SIR ROBERT ANDERSON
Secret Service Theologian
THE SILENCE OF GOD
I N the preceding chapter it has been shown that on this
question of the evidential value of miracles the infidel is right and the
Christian is wrong. It is not true that a revelation can only be made by
miracles. The error of Paley's thesis can be demonstrated by argument. It can
be exemplified moreover by reference to the case of the Baptist, who, though
the bearer of a Divine revelation of supreme importance, had no miracles to
appeal to in support of it. It has been further argued that, so far as their
evidential force was concerned, the "Christian miracles" were for that favoured
people "of whom, as concerning the flesh, Christ came." And if this be well
founded we shall be prepared to find that so long as the kingdom was being
preached to Jews, miracles abounded, but that when the gospel appealed to thc
heathen world, miracles lost their prominence, and soon entirely ceased.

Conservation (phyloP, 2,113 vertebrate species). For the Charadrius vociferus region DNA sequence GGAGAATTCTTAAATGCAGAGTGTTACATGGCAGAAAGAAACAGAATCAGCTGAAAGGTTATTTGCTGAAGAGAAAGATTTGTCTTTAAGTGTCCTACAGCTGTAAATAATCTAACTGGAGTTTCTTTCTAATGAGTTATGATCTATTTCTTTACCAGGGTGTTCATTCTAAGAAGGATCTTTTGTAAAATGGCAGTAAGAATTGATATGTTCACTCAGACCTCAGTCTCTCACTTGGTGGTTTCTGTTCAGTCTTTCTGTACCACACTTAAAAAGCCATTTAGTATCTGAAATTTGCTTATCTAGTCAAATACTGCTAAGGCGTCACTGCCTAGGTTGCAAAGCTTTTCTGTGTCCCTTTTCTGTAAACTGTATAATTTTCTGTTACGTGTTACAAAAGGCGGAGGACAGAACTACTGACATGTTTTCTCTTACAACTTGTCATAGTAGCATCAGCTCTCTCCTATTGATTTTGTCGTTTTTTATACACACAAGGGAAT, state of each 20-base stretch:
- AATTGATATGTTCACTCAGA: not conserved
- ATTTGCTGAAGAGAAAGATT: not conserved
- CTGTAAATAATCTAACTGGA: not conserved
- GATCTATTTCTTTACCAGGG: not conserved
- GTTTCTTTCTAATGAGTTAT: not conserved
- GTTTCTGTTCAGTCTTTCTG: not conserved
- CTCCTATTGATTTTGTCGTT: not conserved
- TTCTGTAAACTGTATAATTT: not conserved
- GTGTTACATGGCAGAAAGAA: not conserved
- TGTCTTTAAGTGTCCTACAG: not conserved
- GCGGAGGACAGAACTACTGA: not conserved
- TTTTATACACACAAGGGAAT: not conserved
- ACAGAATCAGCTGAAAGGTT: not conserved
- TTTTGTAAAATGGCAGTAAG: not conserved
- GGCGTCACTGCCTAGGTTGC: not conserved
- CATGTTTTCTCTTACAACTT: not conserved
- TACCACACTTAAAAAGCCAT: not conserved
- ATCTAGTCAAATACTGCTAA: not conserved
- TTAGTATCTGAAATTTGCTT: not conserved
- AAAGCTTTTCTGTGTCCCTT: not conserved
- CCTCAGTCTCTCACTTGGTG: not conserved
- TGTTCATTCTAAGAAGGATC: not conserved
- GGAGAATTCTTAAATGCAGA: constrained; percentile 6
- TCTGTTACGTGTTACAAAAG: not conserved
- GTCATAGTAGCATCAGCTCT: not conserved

The question remains whether the sacred record will confirm this supposition. Who can fail to mark the contrast between the earlier and the later chapters of the Acts of the Apostles? Measured by years the period they embrace is comparatively brief; but morally the latter portion of the narrative seems to belong to a different age. And such is in fact the case. A new dispensation has begun, and the Book of the Acts covers historically the period of the transition. "the Jew first" is stamped on every page of it. The Saviour's prayer upon the Cross had secured for the favoured nation a respite from judgment And the forgiveness asked for carried with it a right to priority in the proclamation of the great amnesty. When "the apostle of the circumcision," by express revelation, brought the gospel to the Gentiles they were relegated to a position akin to that formerly held by the "proselytes of the gate." And even "the apostle of the Gentiles" addressed himself first, in every place he visited, to the children of his own people. And this not from prejudice, but by Divine appointment. "It was necessary," he declared at Pisidian Antioch, "that the word of God should first be spoken to you." Even at Rome, deeply though he longed to visit the Christians there, his first care was to summon "the chief of the Jews," and to them "he testified the kingdom of God." And not until the testimony had been rejected by the favoured people did the word go forth, "The salvation of God is sent unto the Gentiles, and they will hear it."